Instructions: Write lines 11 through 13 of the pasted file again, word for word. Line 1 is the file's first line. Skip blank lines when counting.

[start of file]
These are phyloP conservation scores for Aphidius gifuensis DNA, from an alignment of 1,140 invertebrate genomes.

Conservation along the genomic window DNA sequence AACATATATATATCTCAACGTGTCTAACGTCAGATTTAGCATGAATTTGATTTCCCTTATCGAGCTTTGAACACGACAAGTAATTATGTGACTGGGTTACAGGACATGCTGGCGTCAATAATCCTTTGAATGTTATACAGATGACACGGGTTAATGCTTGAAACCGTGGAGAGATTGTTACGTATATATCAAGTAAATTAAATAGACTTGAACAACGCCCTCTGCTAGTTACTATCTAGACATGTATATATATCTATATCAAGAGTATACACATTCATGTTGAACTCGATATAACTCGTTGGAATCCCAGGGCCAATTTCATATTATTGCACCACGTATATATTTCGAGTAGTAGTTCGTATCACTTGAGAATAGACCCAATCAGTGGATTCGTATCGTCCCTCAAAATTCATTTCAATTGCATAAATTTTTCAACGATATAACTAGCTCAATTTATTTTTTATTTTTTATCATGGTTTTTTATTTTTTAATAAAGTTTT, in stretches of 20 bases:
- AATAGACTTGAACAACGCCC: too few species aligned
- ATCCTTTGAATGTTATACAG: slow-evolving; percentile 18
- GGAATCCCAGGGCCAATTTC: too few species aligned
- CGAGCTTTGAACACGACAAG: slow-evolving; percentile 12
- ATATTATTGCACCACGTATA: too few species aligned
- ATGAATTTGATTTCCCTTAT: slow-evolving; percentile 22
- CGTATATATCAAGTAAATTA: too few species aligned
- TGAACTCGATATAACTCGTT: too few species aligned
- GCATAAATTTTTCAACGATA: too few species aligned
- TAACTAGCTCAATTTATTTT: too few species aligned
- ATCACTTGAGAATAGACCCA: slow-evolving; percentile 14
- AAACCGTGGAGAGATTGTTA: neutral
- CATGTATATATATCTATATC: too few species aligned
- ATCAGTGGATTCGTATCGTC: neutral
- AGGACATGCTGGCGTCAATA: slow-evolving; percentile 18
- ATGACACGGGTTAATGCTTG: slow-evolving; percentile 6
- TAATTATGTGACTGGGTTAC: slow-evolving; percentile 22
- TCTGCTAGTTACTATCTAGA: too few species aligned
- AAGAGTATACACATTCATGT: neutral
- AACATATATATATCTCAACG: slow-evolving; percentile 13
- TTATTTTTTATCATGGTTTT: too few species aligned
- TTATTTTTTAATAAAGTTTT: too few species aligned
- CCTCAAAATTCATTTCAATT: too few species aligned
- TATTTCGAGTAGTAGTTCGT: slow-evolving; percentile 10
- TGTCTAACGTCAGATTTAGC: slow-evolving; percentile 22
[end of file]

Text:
- GCATAAATTTTTCAACGATA: too few species aligned
- TAACTAGCTCAATTTATTTT: too few species aligned
- ATCACTTGAGAATAGACCCA: slow-evolving; percentile 14